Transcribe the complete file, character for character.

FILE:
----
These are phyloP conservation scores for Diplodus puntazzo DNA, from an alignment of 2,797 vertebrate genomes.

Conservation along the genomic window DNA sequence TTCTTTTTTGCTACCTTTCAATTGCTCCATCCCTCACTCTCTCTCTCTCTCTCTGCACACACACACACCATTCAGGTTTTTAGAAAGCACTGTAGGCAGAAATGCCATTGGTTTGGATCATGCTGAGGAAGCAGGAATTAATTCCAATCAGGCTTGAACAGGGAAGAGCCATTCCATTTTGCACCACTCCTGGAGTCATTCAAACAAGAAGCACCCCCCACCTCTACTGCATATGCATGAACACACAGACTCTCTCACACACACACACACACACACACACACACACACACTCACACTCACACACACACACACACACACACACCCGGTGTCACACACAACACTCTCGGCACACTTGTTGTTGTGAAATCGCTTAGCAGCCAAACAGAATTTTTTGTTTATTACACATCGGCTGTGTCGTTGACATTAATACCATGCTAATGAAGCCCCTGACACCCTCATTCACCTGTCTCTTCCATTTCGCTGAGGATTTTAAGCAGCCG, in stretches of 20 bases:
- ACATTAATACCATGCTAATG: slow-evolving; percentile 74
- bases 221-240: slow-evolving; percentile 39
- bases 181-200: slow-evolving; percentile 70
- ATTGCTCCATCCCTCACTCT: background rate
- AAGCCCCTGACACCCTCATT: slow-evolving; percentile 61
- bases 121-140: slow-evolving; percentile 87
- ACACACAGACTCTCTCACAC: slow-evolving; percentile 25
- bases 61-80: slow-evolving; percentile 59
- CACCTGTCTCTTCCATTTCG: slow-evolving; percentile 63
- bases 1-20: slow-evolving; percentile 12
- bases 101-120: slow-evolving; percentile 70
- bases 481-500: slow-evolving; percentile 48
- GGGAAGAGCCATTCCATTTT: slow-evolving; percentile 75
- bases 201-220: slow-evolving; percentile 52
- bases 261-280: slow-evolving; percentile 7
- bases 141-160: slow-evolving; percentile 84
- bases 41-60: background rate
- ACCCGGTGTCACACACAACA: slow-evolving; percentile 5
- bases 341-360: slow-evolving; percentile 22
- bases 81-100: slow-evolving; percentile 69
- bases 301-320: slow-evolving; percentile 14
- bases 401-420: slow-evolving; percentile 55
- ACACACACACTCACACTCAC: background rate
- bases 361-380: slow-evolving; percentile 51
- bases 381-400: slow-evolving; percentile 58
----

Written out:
These are phyloP conservation scores for Diplodus puntazzo DNA, from an alignment of 2,797 vertebrate genomes.

Conservation along the genomic window DNA sequence TTCTTTTTTGCTACCTTTCAATTGCTCCATCCCTCACTCTCTCTCTCTCTCTCTGCACACACACACACCATTCAGGTTTTTAGAAAGCACTGTAGGCAGAAATGCCATTGGTTTGGATCATGCTGAGGAAGCAGGAATTAATTCCAATCAGGCTTGAACAGGGAAGAGCCATTCCATTTTGCACCACTCCTGGAGTCATTCAAACAAGAAGCACCCCCCACCTCTACTGCATATGCATGAACACACAGACTCTCTCACACACACACACACACACACACACACACACACACTCACACTCACACACACACACACACACACACACCCGGTGTCACACACAACACTCTCGGCACACTTGTTGTTGTGAAATCGCTTAGCAGCCAAACAGAATTTTTTGTTTATTACACATCGGCTGTGTCGTTGACATTAATACCATGCTAATGAAGCCCCTGACACCCTCATTCACCTGTCTCTTCCATTTCGCTGAGGATTTTAAGCAGCCG, in stretches of 20 bases:
- ACATTAATACCATGCTAATG: slow-evolving; percentile 74
- bases 221-240: slow-evolving; percentile 39
- bases 181-200: slow-evolving; percentile 70
- ATTGCTCCATCCCTCACTCT: background rate
- AAGCCCCTGACACCCTCATT: slow-evolving; percentile 61
- bases 121-140: slow-evolving; percentile 87
- ACACACAGACTCTCTCACAC: slow-evolving; percentile 25
- bases 61-80: slow-evolving; percentile 59
- CACCTGTCTCTTCCATTTCG: slow-evolving; percentile 63
- bases 1-20: slow-evolving; percentile 12
- bases 101-120: slow-evolving; percentile 70
- bases 481-500: slow-evolving; percentile 48
- GGGAAGAGCCATTCCATTTT: slow-evolving; percentile 75
- bases 201-220: slow-evolving; percentile 52
- bases 261-280: slow-evolving; percentile 7
- bases 141-160: slow-evolving; percentile 84
- bases 41-60: background rate
- ACCCGGTGTCACACACAACA: slow-evolving; percentile 5
- bases 341-360: slow-evolving; percentile 22
- bases 81-100: slow-evolving; percentile 69
- bases 301-320: slow-evolving; percentile 14
- bases 401-420: slow-evolving; percentile 55
- ACACACACACTCACACTCAC: background rate
- bases 361-380: slow-evolving; percentile 51
- bases 381-400: slow-evolving; percentile 58